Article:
Dangerous Spiders in Australia: A Very Brief Guide

ANZ-April2014Having broken the silence a couple of articles back to start talking about Australia’s Bag Things in my column for Australia and New Zealand magazine, I found I could no longer stop. I was singing like a bird, which reminds me, I must tell them about the cassowary.

Anyway, after opening the can of worms with an article about Australia’s five deadliest, and then following that up with a piece on snakes, I decided to move swiftly on to spiders. This article appeared in their April edition this year and they called it…

Scary spiders

spiders ANZThe itsy bitsy spider climbed up the waterspout. Down came the rain and washed the spider.…

No, actually, we don’t much have that nursery rhyme around here, probably because we get whopping great big spiders. Nobody wants to start misinforming their kids when they’re still just toddlers, do they?

Australian spiders are probably the second most feared critter to concern those considering a move down under, pipped only by snakes who we spoke about last month. The three spiders responsible for the most media inspired nightmares are probably the Redback Spider, the funnel-web spider and the Huntsman spider.

How scary are they in reality?

Let’s clear that up in one simple sentence. Nobody in Australia has died from any kind of spider bite since the introduction of antivenom which, for the Redback Spider was in 1956 and the funnel-web in 1979. There is a twist to that though, which I’ll get to in a minute.

Let’s take a closer look at each of these three spiders.

The funnel-web, sometimes also referred to as the Sydney funnel-web, is not just found in Sydney. Funnel-webs can be found everywhere here except Western Australia and Northern Territory.

Funnel WebI live in an area where they do hang out and I saw a very, very ugly spider in my first couple of weeks here. He looked like he worked for the spider riot police and appeared to be wearing a shiny black armoured bodysuit.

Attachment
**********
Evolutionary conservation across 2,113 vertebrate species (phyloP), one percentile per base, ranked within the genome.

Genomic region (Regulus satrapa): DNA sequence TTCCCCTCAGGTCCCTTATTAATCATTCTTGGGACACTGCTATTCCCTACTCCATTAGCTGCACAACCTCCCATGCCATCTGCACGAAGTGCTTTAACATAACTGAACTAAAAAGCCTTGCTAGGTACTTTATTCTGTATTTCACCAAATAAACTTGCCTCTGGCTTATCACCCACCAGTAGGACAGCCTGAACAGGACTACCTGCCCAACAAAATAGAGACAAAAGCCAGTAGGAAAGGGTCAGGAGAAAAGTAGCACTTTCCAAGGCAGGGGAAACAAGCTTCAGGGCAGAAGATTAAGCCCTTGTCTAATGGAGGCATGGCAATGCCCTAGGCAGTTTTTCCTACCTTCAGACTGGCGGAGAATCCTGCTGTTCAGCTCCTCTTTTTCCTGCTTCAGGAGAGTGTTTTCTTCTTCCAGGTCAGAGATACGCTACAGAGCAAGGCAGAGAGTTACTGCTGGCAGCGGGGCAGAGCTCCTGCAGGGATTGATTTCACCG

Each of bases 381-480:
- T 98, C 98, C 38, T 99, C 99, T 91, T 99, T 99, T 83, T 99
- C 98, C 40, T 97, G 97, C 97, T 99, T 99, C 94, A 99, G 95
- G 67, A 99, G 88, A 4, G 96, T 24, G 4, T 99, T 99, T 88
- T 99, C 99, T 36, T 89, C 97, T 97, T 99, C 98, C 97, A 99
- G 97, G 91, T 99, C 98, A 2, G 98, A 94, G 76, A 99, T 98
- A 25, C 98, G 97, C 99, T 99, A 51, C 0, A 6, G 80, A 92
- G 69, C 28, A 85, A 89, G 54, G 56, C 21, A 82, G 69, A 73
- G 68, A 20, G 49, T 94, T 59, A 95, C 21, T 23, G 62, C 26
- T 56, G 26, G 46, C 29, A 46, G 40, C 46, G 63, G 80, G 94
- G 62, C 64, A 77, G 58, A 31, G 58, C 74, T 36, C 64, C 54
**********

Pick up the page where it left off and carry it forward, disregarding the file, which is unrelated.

A funnel-web?

I don’t know, but it did look like one. If it was, it’s the only one I’ve ever seen. Despite their fearsome reputation though, the last time they toppled a human here, Racey were topping the charts with “Lay Your Love on Me”.

The Redback Spider may have an even more fearsome reputation than that of the funnel-web. Before I moved here, a friend of mine who had spent some time in Australia told me that a Redback Spider could not be killed by stamping on it when wearing thongs, or flip-flops as we prefer to say.

redback spiderHe told me that at the site of the descending summer footwear, the canny spider would tilt up its fangs and they would pierce right through those thong soles plunging straight into the bottom of your foot. The only way to kill a Redback, he told me, was to smack it with a telephone directory.

A wonderful story, but absolute rubbish and a great example of how the powers of these spiders have been greatly exaggerated. As for its reputation as a ‘killer’ spider, turns out only a very small percentage of people bitten by this critter suffer a bad reaction. Which brings me to that twist that I mentioned earlier.

Apparently the antivenom for the Redback Spider bite doesn’t work; never has. Scientists only discovered this around November 2013. Successful treatment actually revolves around steroids, antihistamines, adrenaline and pain relief.

That just leaves the Huntsman spider; big, scary, but not venomous. If it bit you, you probably wouldn’t like it, but biting humans is not really its thing. They are very timid. They prefer eating other small and more irritating critters which sometimes might include cockroaches. So the Huntsman is our friend, probably a good idea to keep one around the house.

I bet you don’t though.

Brown Huntsman Spider

Antivenom doesn’t work update:

Since writing this article for the magazine, I have interviewed Professor Julian White on a couple of occasions and he has his own views about the recent suggestion that antivenom doesn’t work. You can read what he has to say in my post.

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